This is a multi-part post. You’ll need to scroll down or otherwise find a way to read In Which I Meet Real Hobos and Real Live Hobos, Continued for this post to make much sense. I usually try to have posts stand alone, but this is an exceptional story.
I was interested about Matriarch’s family and how it was that she was able to live the life she had chosen. When we met, she was 35, her husband was 32. She said that she had a “grown” kid. He lived in Florida and was going to school to be a mechanic.
In the past year she had birthed another child that she had given up for adoption. It was clearly hard for her, with the partem scant months behind. She said something to the young’un that suggested that she too had given a child up for adoption.
Matriarch really likes her traveling life. One of the things she appreciates about it is that everyone shares equally. “If there is one hamburger,” she said, “everyone gets two bites.” Her community is also a very honest one, “you don’t touch other people’s stuff.” As someone who still has some trepidation about allowing strangers into my home with potential access to all of my belongings, this was a good thing to hear.
One town we drove past the Young’uns had been to before. “You can get arrested for being dirty and having a pack” code blue said of on Louisiana town. The Young’uns once got kicked off a train once because someone on a passing train saw them and notified local authorities. They got arrested and taken to the local jail. As it turned out, the local cops didn’t know what to do with them, and the train cops didn’t come to press charges. With no charges they couldn’t be held, so the local cops drove them to the edge of town and sent them on their way.
I left out that when I picked them up and we were talking about iLiveInMyVan.com, the guy from the Young Ones said that he was going to register iLiveInTheWoods.com. Then he realized that he didn’t have a computer.
As we approached Lafayette, there was discussion about which exit it was that they wanted. They were headed to a camping spot behind a Mexican grocery store where they had stayed the previous year. Matriarch and her husband discussed it and it was decided. We headed down the road “Yeah! That’s it!” Excitement was in the air. It was a great spot to spend a couple of weeks, as the weather in Louisiana was pretty good this time of year and there was plenty of food to be had from the dumpster at this grocery store. They said that the previous year people would see them coming out of the woods and look at them with surprise, but no one bothered them, and it had been a great place to stay.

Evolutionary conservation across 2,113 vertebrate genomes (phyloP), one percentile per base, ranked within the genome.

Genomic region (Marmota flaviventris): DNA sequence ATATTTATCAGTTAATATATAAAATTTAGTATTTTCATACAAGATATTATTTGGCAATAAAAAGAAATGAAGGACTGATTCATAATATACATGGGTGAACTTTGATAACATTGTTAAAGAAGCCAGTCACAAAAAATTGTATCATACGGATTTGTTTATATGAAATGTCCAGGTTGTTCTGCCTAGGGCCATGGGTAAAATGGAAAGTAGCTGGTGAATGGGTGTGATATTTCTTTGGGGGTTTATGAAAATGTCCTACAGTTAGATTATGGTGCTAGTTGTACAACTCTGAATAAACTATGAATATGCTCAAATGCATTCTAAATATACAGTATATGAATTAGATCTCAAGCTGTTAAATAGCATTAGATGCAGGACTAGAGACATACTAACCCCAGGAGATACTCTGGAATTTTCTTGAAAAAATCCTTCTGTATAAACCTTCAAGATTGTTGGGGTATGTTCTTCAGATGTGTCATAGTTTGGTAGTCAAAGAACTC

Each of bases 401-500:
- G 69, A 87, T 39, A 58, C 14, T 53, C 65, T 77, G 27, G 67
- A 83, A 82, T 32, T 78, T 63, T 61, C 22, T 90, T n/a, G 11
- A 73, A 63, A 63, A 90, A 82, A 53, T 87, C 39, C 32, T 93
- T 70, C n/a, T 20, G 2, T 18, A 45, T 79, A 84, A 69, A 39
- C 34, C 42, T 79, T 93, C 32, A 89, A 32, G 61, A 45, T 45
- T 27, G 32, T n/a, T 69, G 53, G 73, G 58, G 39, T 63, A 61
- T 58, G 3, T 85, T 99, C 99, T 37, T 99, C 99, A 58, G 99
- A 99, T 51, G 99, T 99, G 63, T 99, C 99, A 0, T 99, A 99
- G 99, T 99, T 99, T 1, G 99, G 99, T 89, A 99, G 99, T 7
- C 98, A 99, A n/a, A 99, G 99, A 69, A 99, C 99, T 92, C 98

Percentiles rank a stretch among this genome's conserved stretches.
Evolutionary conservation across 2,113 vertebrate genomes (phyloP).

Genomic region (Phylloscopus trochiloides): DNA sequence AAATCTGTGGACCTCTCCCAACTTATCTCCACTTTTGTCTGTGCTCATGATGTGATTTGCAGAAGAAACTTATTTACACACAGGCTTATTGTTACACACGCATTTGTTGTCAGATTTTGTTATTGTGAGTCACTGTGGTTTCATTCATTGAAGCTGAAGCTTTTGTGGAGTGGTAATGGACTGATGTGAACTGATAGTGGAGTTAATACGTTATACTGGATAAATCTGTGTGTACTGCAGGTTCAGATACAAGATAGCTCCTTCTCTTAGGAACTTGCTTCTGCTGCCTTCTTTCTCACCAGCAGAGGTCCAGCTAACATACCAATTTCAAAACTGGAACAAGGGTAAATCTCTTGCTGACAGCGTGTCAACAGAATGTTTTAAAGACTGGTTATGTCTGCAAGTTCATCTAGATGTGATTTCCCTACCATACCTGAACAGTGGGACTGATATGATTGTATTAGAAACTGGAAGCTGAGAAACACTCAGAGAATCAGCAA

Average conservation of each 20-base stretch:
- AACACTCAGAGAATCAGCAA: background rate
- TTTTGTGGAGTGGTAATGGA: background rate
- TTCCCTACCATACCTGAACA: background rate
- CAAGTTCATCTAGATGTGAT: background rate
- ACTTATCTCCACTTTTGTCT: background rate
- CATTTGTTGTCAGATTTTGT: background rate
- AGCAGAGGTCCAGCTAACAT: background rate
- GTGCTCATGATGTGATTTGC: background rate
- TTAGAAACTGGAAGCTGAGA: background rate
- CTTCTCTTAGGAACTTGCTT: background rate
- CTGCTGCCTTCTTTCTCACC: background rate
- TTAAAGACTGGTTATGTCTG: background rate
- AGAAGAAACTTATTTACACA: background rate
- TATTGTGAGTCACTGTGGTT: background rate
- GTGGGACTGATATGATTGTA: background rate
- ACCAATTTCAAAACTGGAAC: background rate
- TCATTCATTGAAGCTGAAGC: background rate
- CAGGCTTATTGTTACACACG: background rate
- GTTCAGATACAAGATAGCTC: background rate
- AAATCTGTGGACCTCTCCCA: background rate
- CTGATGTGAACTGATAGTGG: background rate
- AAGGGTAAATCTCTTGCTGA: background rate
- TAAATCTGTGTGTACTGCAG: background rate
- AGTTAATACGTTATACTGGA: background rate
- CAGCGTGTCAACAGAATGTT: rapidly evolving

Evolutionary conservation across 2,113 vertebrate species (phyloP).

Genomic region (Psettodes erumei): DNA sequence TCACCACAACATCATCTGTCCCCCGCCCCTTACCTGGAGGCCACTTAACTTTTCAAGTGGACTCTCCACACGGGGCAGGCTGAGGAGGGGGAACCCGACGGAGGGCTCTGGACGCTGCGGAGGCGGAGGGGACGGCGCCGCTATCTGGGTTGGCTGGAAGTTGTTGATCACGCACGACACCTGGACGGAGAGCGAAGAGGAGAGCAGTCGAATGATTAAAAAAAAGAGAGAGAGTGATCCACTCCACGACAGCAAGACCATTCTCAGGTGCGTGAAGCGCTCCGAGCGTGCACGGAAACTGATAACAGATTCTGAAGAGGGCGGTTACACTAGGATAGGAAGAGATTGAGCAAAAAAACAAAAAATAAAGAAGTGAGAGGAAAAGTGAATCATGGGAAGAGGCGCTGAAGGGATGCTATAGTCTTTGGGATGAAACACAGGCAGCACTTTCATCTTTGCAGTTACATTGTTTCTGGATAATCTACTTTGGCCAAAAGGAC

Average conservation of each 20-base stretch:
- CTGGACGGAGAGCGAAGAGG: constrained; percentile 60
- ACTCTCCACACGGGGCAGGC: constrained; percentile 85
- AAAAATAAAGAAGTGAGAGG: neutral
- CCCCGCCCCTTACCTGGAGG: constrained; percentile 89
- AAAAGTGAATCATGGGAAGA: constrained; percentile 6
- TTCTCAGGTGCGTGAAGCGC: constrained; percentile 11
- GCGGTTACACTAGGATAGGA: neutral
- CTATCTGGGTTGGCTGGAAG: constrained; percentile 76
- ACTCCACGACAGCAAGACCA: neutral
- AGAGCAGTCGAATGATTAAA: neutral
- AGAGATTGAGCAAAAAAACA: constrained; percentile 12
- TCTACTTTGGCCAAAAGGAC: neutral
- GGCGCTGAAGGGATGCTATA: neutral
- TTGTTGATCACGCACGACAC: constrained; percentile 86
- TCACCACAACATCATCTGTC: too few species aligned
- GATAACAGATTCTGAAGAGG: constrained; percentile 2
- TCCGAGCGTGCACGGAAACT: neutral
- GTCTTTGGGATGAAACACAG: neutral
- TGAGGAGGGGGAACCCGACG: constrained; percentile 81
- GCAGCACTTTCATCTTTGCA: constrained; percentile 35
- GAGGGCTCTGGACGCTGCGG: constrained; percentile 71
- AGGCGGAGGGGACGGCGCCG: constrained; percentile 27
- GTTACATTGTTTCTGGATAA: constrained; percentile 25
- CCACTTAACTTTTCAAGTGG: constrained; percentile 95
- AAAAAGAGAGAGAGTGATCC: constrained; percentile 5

“I wonder if our frying pan will still be there” said Matriarch, explaining that they had a little iron skillet, the perfect size for making a grilled cheese sandwich. It was too heavy, so they chose to leave it behind. One good thing about life on the road is that you learn to pare down to only the essentials. I too am constantly trying to figure out what stuff I can get rid of.
“You should come see our camp!” said Matriarch.
Uh, yeah. Go off in the woods behind a Mexican grocery store in Louisiana with four strangers? Sounds great! What could happen?
But, actually, gentle reader, that’s what I did. They seemed like nice folks, and I didn’t know when I would again get a chance to see a real hobo camp. I did have a tinge of trepidation, so I checked in on Google plus to the La Morenita Meat Market. That way, I figured, people would know where to start looking for my body.
We got out of Walden. They loaded up their packs. I got my camera. And we headed off behind the grocery store. When we arrived at the site, less than two hundred yards from the store, one of the first things we saw was the frying pan
It was a pretty nice spot. There were a bunch of beer bottles there, some of which they were sure someone else had left. They started picking things up, putting all of the bottles in one place, cleaning off the frying pan, and getting set up.
I snapped a few more pictures and bid them farewell. Matriarch thanked me profusely for the ride (and the harmonica). She said it was one of the best rides she had ever gotten and that she enjoyed talking to me.
My biggest lament is that I didn’t manage to record the conversation. When I got back to Walden I immediately pulled out the laptop and started making notes. All the time that I spent hanging out with ethnographers was paying off.
I posted a few more pics if you’re interested.